US 3233929 A
Description (OCR text may contain errors)
1966 E. J. HERBENAR BALL JOINT Filed June 29, 1962 I NVENTOR. fc/warc/ J fivbencrr RNEYS United States Patent 3,233,929 BALL JOINT Edward J. Herbenar, Detroit, Mich, assignor to TRW Inc, a corporation of Ohio Filed June 29, 1962, Ser. No. 206,216 4 Claims. (Cl. 287-87) The present invention relates to the construction and manufacture of pivot joints and is, more particularly, directed to the construction of an extremely simple and inexpensive joint in which the joint components are satisfactorily sealed against grease loss or the ingress of foreign contaminants.
As those skilled in the art of automotive swivel or ball joint constructions are aware, it has been conventional practice to provide a sheet metal closure plate for sealing the bottom of the socket aperture. This closure plate generally sits in a recess formed in the joint housing and is maintained against a shoulder therein by a spun-over lip of the housing. The closure plate acts, upon such assembly, as a sealing wall and as a reaction wall against which the spring ordinarily biasing the socket parts into bearing engagement, acts. In such conventional prior art devices, it has been necessary to provide a spinning or forging step in the manufacturing process.
In accordance with the present invention a ball joint or swivel joint construction is provided wherein a closure plate is utilized, as in prior designs, but wherein the closure plate is not retained by deforming the metal of the ball joint housing. Instead, the closure plate is retained integrally in the assembled unit by deformation of the plastic joint liner, which deformation occurs during assembly of the joint without any requirement for heavy forging or spinning dies. A perfect seal is provided around the closure plate by embedding action. At the same time the presence of the closure plate provides, in combination with lateral pressures resulting from com pression of the plastic liner during assembly, very strong forces maintaining the plastic liner in its assembled position in the joint socket. Accordingly, as a result of the construction of the present invention, an extremely inexpensive joint construction is provided without sacrificing any material advantages of prior construction of much more expensive manufacture.
It is, accordingly, an object of the present invention to provide an improved and greatly simplified pivot joint construction.
It is another object of the present invention to provide a pivot joint construction employing a plastic joint seat, wherein the seat is deformed during assembly of the joint to tightly retain a joint closure and sealing plate.
Still another object of the present invention is to provide a method of assembling a pivot joint wherein a closure plate is positively retained in assembled position without spinning or forging of the joint housing metal.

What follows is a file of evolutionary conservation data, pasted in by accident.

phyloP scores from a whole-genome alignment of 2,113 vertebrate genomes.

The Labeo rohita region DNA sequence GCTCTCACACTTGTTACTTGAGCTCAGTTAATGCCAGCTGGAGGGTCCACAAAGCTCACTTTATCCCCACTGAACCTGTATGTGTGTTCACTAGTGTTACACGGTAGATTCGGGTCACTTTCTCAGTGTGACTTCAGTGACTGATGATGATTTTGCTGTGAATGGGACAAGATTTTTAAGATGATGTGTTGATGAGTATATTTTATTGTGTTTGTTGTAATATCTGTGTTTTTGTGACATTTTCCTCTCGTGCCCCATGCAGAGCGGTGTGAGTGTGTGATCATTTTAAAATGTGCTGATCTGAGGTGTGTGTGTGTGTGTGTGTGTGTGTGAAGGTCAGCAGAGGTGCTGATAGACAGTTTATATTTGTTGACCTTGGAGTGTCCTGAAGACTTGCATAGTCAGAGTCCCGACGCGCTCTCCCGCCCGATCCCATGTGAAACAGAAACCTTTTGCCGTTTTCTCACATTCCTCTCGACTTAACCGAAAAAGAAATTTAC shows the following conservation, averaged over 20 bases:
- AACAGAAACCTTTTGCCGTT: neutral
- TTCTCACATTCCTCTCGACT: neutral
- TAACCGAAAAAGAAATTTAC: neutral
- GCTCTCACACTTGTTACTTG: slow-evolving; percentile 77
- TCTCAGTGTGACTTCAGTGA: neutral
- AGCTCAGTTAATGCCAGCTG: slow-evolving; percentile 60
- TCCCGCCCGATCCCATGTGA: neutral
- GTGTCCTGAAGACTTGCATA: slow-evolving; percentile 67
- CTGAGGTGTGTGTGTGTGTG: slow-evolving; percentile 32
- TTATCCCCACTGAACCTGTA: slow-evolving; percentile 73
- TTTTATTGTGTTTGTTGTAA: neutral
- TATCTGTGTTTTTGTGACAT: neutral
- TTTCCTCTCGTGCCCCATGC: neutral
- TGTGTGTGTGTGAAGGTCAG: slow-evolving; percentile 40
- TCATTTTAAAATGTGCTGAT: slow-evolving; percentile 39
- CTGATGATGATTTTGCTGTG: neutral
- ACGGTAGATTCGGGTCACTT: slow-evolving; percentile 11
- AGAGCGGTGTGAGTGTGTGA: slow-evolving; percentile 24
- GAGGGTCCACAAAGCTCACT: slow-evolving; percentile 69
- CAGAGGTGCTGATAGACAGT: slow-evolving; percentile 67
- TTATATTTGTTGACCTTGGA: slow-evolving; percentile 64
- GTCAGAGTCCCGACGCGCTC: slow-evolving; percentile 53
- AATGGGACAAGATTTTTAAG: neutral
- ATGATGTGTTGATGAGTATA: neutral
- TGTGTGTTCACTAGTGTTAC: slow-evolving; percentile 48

A feature of the invention resides in the construction of a joint seat of plastic for deforming co-operation with a joint closure plate.
Still another feature of the invention resides in the manufacture of a joint having a minimum of machining operations and a maximum of manufacturing tolerances, without sacrificing efliciency of the final product.
Still other and further objects and features of the present invention will at once become apparent to those skilled in the art from a consideration of the attached drawings wherein:
FIGURE 1 is an assembled view, in side-elevation, of a ball and socket form of the present invention;
FIGURE 2 comprises an exploded sub-assembly view, in side elevation, of the joint of the present invention illustrating the method of assembly thereof;
Patented Feb. 8, 1966 FIGURE 3 is an enlarged sub-assembly view, in elevation, of a ball stud plastic seat therefor in assembled relation;
FIGURE 4 is a modified form of the invention illustrated in FIGURE 1; and
FIGURE 5 is a further modified form of the pivot joint in accordance with the present invention.
As shown on the drawings:
As may be seen from a consideration of FIGURE 1, the joint of the present invention comprises a housing 10 positioned at the end of a first leg member 11. The housing 10 is provided with a generally cylindrical socket bore 12 in which a bearing seat 13 is positioned. The bearing seat has a generally segmental spherical interior surface 14 which co-operates with the spherical outside surface 15 of a ball stud 16. The stud 16 is secured by a tapered pin and aperture connection with a second link member 17 and is held in assembly by means of nut 18 and the wedging action between the tapered shank of the stud and the tapered aperture 17a of the member 17. Closure plate 20 is held against shoulder 21 of the joint liner 13 by an overhanging lip 22 formed by material of the liner itself. The closure plate 20 seals the end of the joint remote from the necked constriction 2.3 and a seal 25 is provided for sealing the opposite end of the joint socket.